“The typical pattern is that campaigns that are in tough reelections or open seat battles will almost never have any money left,” said Caleb Burns, a partner at Wiley Rein LLP. “But conversely, the opposite is also true, where members of Congress have extraordinarily safe seats and don’t feel the pressure of having to raise a lot of money.”

Some of those who faced highly competitive races and have little left in the bank to show for it include Reps. Carol Shea-Porter (D-N.H.) with $3,800, Jason Lewis (R-Minn.) with $9,800, Jacky Rosen (D-Nev.) with $15,000 and Ruben Kihuen (D-Nev.) with $16,000.

Lowest on the list is freshman and 33-year-old businessman Trey Hollingsworth (R-Ind.), left with a meager $305, made even worse by the fact that 88 percent of the money he raised, a total of $3.5 million, came from his own wallet. (He probably doesn’t mind, being worth upwards of $58 million, most of which comes from real estate holdings.) The Tennessean transplant had the help of $285,000 from PACs and about $118,000 of large contributions over $200. He might use those few hundred left to start paying off the $823,000 he still has in debt, as of Dec. 31.

“Freshman almost always go into debt, because what’s the point in saving money if they don’t win the election?” said Burns. (We found the median amount of debt for a freshman representative is $73,893.)

Rep. Raul Labrador (R-Idaho) spent almost double what he raised this cycle, $857,000 compared to the $491,000 he brought in, using cash from past years to help supplement his spending. Labrador has shown money isn’t necessary to succeed: He bested incumbent Walt Minnick in the 2010 Tea Party wave, despite spending about one-fourth the amount Minnick did. A founder of the conservative House Freedom Caucus, Labrador made an unsuccessful bid to be House majority leader in 2014, and may have higher hopes for 2018.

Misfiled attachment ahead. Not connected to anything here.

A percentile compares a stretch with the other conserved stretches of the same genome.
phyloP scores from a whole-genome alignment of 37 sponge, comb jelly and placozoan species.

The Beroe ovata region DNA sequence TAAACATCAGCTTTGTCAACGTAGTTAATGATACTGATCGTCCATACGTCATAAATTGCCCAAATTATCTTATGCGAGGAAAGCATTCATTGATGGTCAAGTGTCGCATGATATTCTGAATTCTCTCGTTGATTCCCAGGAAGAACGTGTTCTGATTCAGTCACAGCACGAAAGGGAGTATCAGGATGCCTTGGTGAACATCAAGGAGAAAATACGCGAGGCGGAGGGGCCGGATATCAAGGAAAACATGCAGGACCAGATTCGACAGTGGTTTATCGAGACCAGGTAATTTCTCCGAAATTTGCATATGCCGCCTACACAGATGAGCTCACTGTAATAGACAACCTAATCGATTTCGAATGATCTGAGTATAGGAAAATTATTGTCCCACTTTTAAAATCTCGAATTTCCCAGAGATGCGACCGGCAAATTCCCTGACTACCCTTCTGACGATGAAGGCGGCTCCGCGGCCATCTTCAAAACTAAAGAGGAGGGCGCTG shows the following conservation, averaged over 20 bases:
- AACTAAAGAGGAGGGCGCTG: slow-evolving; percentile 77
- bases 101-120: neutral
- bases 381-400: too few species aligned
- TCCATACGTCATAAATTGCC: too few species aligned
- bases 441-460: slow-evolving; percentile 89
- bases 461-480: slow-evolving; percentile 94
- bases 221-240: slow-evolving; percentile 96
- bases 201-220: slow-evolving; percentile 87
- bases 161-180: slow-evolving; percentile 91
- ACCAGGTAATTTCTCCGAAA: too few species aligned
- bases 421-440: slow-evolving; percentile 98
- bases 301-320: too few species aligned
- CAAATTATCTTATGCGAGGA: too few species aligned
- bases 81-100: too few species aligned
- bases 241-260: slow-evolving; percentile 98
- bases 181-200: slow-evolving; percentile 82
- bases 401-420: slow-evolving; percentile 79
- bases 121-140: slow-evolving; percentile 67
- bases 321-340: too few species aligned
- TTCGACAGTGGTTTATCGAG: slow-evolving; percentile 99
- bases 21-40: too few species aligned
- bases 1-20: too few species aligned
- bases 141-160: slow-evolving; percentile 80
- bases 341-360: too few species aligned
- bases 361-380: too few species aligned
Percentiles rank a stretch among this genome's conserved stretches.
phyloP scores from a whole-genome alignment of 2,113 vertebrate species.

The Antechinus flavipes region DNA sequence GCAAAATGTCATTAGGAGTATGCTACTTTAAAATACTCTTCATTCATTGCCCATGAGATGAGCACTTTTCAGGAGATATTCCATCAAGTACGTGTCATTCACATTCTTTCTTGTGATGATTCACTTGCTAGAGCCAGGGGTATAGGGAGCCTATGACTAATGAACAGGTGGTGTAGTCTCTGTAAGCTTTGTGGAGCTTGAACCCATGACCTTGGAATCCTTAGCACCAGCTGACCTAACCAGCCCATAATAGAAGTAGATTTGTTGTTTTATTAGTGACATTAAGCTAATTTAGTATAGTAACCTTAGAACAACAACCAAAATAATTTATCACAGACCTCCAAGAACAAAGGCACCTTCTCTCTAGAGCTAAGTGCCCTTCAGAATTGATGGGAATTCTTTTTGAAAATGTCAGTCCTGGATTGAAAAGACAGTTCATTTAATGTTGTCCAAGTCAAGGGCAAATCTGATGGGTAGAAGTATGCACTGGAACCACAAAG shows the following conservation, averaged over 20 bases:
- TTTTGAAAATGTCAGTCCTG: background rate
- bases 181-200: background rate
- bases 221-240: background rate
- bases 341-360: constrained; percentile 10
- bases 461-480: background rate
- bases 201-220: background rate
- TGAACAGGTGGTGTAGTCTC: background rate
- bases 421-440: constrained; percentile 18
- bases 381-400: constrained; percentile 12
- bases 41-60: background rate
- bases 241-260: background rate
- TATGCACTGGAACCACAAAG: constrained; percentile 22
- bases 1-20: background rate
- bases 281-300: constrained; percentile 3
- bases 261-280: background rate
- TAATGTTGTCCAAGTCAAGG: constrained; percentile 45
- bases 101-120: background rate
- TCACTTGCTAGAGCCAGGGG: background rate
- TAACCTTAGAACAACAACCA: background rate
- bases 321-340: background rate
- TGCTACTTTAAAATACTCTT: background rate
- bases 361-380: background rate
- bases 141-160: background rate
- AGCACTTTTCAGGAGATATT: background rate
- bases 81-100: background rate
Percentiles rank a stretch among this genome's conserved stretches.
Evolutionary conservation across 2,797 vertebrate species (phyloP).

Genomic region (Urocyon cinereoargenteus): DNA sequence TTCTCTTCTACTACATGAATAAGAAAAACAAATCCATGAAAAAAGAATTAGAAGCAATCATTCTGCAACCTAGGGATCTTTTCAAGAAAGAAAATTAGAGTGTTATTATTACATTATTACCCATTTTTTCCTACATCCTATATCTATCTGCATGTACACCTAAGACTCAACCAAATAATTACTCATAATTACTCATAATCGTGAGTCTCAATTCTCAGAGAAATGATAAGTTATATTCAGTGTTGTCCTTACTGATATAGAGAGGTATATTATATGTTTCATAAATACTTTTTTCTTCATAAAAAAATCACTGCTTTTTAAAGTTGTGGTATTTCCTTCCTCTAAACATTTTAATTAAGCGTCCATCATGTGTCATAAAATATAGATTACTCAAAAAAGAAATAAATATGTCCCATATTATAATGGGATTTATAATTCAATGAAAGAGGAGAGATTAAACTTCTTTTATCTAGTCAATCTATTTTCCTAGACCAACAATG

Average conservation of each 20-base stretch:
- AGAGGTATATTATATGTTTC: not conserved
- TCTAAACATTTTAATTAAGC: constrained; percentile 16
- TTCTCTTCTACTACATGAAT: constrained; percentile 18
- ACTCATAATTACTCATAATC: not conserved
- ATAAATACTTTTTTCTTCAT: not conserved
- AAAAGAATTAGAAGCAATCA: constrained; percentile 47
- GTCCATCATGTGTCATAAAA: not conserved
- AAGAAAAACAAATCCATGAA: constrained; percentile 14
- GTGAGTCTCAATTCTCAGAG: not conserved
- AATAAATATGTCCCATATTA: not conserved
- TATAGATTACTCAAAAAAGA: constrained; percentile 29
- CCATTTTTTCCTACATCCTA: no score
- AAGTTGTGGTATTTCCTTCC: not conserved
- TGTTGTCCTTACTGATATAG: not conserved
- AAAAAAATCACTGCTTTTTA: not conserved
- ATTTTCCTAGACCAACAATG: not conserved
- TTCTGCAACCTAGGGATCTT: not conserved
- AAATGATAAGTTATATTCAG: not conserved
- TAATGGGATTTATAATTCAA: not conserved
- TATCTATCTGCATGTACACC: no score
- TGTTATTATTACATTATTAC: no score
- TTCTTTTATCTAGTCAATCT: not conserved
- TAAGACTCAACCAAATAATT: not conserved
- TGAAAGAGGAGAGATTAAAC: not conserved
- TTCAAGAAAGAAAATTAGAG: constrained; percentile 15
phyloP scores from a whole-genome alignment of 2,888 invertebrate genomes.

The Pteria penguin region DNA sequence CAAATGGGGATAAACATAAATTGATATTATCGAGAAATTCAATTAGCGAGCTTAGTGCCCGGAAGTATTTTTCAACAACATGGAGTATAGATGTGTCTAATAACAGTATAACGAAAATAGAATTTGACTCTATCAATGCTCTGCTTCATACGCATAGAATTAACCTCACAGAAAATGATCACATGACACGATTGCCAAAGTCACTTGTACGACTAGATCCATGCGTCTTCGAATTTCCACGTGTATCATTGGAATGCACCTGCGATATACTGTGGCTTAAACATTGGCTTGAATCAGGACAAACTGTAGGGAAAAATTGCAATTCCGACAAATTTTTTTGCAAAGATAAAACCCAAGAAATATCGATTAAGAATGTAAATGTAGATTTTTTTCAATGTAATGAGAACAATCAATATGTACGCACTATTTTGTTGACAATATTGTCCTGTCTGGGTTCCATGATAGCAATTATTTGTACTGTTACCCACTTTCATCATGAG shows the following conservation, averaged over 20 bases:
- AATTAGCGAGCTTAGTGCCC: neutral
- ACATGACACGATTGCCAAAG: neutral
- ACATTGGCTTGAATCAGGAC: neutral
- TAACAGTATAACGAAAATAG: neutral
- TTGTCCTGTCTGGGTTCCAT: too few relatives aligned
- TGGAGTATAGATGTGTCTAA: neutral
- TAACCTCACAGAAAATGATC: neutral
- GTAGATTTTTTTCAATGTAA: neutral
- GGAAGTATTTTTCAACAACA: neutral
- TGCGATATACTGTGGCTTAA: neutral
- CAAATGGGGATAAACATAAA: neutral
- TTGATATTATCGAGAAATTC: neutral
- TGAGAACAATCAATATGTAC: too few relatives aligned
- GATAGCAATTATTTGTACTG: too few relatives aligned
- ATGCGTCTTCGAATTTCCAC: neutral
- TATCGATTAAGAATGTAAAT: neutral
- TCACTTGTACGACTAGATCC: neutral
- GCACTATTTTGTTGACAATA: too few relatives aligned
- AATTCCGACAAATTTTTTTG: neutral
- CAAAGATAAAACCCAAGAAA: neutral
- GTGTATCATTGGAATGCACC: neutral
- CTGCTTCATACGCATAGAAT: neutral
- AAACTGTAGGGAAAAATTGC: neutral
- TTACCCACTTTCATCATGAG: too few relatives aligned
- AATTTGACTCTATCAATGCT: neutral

“Labrador is often mentioned as a possible Idaho gubernatorial candidate,” said Kyle Kondik, with the University of Virginia Center for Politics. “If these candidates are going to be leaving federal races and going to state-level races, generally speaking, they are two separate pots of money. He may have stopped raising money because he’s going to try to move on to another job.”

And indeed, Idaho law prohibits the transfer of more than $5,000 in funds raised for a federal race to a candidate’s state campaign committee.

Similarly, Rep. Michelle Lujan Grisham (D-N.M.) recently announced her run for governor of New Mexico with a mere $30,000 remaining in her campaign account — none of which can be transferred to her state race, under state law.

Longtime Rep. Bobby Rush (D-Ill.) spent about $10,000 more than he raised this year, leaving him about $25,000 in debt. Rush won his race with 74.1 percent of the vote., so may not have felt the need to. Late in 2015, he did face a challenge to his nominating petition (his opponent argued he didn’t file enough signatures), but the Illinois State Board of Elections ruled in Rush’s favor.

While we focused on the winners of last year’s congressional races, no story on stockpiles of campaign cash is complete without a mention of Evan Bayh (D-Ind.), who retired from the Senate in 2010 with more than $10 million in his war chest. When he decided to have another go-round for the Senate seat this year, he was able to tap into that sum for his campaign; he raised only about $4.8 million more. He lost to Republican Todd Young, though Bayh now has about $950,000 left if he wants to run yet again.

He can also use the funds to wind down his campaign apparatus, refund contributors, make charitable donations, give to other candidates or pay for legal fees, Burns said. Basically anything goes, with the broad exception of spending the cash for personal benefit.

Senior researcher Douglas Weber contributed to this post.